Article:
Indigenous Anglicans are building a church in our own image

Lydia Mamakwa, bishop of the Indigenous Spiritual Ministry of Mishamikoweesh, after giving a sermon at General Synod 2016, held in Richmond Hill, Ont. Photo: File photo
By on June 1, 2022

—though you might not learn this from most Canadian news media

By Sidney Black, Caroline Chum, Judith Moses and Murray Still

The visit to Canada by the Archbishop of Canterbury and meetings with Indigenous groups in Saskatchewan (See “‘Apologies are cheap … unless accompanied by action’”) were significant and vital steps on our path to healing. We thank him for his apology and for accompanying us briefly on our journey. But we do hope that he also recognized that Indigenous Anglicans have embarked on our own journey of self-healing. We are exercising our right to self-determination within the Anglican Church of Canada through the building of the Indigenous Anglican church, Sacred Circle. Building a new church in our own image is fueled by the tragic mistakes of the past. This self-governing assembly of Indigenous Anglicans is focused on healing, reconciliation and spiritual and cultural recovery and practice.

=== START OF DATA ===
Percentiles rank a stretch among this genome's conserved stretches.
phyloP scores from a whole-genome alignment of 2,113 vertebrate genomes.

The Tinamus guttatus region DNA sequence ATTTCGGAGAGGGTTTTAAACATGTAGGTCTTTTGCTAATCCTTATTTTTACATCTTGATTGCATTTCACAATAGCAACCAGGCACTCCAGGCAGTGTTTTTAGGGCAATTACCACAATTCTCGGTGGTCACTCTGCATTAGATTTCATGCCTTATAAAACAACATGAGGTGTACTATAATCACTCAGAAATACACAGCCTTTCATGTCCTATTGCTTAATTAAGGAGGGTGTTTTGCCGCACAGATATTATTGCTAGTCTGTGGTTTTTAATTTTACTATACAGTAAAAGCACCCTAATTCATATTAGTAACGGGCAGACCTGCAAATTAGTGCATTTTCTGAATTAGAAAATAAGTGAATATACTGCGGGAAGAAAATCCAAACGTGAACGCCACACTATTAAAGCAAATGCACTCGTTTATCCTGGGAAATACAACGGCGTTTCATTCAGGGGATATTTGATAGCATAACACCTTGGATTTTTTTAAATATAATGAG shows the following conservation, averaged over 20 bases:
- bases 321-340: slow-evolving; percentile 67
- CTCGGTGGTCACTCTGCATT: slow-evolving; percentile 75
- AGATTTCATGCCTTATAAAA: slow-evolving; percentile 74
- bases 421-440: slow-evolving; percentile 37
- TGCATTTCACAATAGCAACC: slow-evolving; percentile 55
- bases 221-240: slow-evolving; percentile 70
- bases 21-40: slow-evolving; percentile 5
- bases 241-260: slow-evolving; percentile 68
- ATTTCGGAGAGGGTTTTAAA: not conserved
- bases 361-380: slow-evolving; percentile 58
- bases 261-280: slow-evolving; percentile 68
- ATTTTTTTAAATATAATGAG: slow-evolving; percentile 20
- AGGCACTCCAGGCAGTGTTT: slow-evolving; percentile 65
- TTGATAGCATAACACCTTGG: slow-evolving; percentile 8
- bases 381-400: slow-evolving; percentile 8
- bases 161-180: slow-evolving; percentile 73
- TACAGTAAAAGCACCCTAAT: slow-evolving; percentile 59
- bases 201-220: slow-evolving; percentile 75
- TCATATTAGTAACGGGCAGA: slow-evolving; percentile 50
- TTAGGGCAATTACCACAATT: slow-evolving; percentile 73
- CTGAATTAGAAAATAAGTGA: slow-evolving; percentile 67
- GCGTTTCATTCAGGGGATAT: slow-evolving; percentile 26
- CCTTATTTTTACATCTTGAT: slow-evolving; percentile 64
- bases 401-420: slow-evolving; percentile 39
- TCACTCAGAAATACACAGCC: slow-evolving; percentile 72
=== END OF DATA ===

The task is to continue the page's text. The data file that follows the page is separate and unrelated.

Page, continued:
Regretfully, Canadian media failed to report on this aspect of our story; it is not even mentioned, for example, in an April 22 Globe and Mail column by Tanya Talaga, a journalist who frequently covers Indigenous affairs.